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Labour has forsaken all bonds of fellowship….

By Darrell Goodliffe.

At the very end of the Lord of the Rings trilogy, Aragon gives quite a rousing speech as he leads the combined forces of Rohan and Gondor in a seemingly suicidal all-out attack on Sauron’s Mordor. He talks of a day when all bonds of fellowship are broken and boldy intones ‘today is not that day’. However, for Labour today is that day. In Egypt, pro-Mubarak thugs are attacking the forces of democracy in a clear provocation which no doubt is intended to actively engage the army on the side of the regime. Meanwhile, in Westminster all Ed Miliband can do is prate about democracy and is too busy playing the statesman to express some real practical solidarity.

A Labour leader looking to express solidarity would have done alot more than Ed. A Labour leader doing this would, for example, made it quite clear the British government should break off all diplomatic relations with the Muburak regime. They would have insisted that the Muburak regime immediately be de-recognised as the legitimate government of Egypt and that Britain would only deal with a transitional government comprised of all the major opposition groupings. They may even have raised the possibility that Muburak be internationally indicted as the criminal he is.  They certainly would not have ‘pacifically’ questioned a Conservative Prime Minister to the point where even The Spectator is brimming with praise. The labour movement and the Labour Party was founded on the values of solidarity and internationalism – two values that the leadership is solely lacking.

No doubt some will praise Ed for his ‘statesman’ like behaviour but I cannot find it in my heart to care about his poll ratings and presentation points today. What matters is the lives of those who are currently being crushed under the jackboot in Tahrir Square and thats all that should matter to any Labour Leader. What the Muburak regime is doing is terrorism. Just because the state sponsors it in this case should not make it any less morally repellent than the other variety. However, it seems the Western ‘war on terror’ has hit the buffers in Egypt. We don’t like it when its on our shores but when its despots across the Arab world cracking down on our own people our governments simply seem to care and be prepared to settle for doing an awful lot less. Words are all we get and, let’s be honest, there is usually a qualification and caveat to them.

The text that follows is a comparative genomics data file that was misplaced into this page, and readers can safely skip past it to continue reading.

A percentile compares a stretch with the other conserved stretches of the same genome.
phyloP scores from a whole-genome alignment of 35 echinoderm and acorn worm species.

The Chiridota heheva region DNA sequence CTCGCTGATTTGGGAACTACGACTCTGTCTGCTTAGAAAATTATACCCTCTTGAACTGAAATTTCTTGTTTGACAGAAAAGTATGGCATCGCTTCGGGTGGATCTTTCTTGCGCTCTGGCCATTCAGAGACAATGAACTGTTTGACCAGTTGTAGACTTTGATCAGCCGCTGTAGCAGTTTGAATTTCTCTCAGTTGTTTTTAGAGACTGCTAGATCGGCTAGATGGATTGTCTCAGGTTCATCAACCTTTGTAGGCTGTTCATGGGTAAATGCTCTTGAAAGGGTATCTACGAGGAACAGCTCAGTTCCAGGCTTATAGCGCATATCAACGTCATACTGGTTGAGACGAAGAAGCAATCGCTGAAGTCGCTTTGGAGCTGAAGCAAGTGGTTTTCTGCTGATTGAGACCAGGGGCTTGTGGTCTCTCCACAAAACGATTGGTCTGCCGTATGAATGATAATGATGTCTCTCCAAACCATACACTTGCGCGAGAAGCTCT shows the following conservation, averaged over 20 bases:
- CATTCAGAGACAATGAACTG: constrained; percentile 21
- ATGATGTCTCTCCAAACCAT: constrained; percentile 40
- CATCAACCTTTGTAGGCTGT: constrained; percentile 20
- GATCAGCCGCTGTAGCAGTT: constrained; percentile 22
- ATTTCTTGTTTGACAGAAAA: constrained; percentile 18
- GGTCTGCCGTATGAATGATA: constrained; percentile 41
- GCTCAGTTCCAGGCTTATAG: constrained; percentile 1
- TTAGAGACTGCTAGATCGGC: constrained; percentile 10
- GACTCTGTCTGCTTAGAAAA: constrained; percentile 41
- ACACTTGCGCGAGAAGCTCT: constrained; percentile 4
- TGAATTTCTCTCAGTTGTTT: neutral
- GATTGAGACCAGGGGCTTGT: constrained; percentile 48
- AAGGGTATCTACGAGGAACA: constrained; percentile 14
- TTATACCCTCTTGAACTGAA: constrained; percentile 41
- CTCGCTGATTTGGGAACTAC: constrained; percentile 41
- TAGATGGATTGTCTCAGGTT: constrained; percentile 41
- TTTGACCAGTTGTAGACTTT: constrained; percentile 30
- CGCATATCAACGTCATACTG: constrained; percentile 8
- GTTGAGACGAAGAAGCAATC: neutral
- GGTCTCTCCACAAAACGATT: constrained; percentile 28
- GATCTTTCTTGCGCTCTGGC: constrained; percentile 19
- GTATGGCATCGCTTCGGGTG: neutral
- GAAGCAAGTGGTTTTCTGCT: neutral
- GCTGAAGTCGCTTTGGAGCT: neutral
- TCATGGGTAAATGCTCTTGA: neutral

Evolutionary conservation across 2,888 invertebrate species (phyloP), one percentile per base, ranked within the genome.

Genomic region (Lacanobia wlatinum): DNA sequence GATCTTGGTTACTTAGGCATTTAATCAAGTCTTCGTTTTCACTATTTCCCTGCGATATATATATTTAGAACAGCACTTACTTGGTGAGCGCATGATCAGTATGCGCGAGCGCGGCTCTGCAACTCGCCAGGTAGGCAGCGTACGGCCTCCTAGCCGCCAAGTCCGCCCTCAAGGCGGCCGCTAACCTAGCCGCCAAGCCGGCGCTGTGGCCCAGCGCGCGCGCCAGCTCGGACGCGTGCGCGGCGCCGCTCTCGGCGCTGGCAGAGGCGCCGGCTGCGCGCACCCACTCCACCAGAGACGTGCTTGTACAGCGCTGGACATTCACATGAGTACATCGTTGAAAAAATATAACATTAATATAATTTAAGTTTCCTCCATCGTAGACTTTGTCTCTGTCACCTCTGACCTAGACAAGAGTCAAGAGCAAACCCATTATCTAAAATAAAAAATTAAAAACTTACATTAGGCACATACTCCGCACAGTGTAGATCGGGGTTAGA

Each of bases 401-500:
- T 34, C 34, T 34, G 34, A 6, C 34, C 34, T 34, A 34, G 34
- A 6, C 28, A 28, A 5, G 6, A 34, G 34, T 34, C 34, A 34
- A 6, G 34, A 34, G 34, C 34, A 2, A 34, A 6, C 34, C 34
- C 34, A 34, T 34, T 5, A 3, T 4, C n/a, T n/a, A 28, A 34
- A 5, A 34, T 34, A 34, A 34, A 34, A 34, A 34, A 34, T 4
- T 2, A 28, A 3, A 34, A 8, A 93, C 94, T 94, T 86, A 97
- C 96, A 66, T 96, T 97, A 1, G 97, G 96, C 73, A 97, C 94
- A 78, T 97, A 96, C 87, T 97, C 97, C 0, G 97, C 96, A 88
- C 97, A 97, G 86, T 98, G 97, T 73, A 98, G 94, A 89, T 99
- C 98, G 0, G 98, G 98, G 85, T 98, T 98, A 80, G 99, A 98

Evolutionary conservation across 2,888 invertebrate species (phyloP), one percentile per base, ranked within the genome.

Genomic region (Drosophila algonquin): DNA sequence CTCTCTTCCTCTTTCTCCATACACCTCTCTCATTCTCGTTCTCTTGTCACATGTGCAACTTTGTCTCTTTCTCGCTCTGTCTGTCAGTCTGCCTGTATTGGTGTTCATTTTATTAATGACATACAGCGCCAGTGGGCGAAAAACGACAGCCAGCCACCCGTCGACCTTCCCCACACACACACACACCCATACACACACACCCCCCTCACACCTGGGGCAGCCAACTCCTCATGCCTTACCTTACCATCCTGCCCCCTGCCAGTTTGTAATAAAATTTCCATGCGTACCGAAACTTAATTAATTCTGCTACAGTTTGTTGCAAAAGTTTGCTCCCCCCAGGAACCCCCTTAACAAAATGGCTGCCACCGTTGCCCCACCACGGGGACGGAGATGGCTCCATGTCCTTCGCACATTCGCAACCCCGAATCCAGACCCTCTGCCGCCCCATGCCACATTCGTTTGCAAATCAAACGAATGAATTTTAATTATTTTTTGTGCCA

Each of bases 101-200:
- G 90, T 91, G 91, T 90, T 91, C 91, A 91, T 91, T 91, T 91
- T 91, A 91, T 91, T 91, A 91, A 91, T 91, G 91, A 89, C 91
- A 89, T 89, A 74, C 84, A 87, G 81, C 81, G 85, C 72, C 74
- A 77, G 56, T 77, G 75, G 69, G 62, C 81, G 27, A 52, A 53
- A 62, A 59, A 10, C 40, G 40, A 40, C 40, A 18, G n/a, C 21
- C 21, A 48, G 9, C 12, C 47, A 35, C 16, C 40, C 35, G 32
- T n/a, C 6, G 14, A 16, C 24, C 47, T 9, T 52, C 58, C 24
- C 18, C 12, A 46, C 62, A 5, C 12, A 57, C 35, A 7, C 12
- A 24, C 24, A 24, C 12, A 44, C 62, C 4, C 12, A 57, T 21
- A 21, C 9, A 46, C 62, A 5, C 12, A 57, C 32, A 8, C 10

This double-standard will come back to haunt us as all our historical double standards currently do in the shadowy and barbaric guise of Al Quaeda . If the Muslim Brotherhood gains support in Egypt then we have nobody to blame but ourselves because when we had the choice our leaders were prepared to doing nothing practical to assist the Egyptian people in bringing the Muburak government down. They on the other hand have at least stood, fought and died for regime change; that is not to recommend their vile politics but is to recognise how these politics gain popular currency. Ed Miliband would do well to reflect on this today because today he let the Labour Party down and he also let the Egyptian people down….

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Filed under: International Politics, Labour

One Response

  1. […] an era of democracy. The UK and the USA, the so-called ‘beacons of democracy’, have cowedly stepped back and called for a ‘peaceful resolve’ ignoring the wishes of millions of Egyptian people who have finally said, enough is […]

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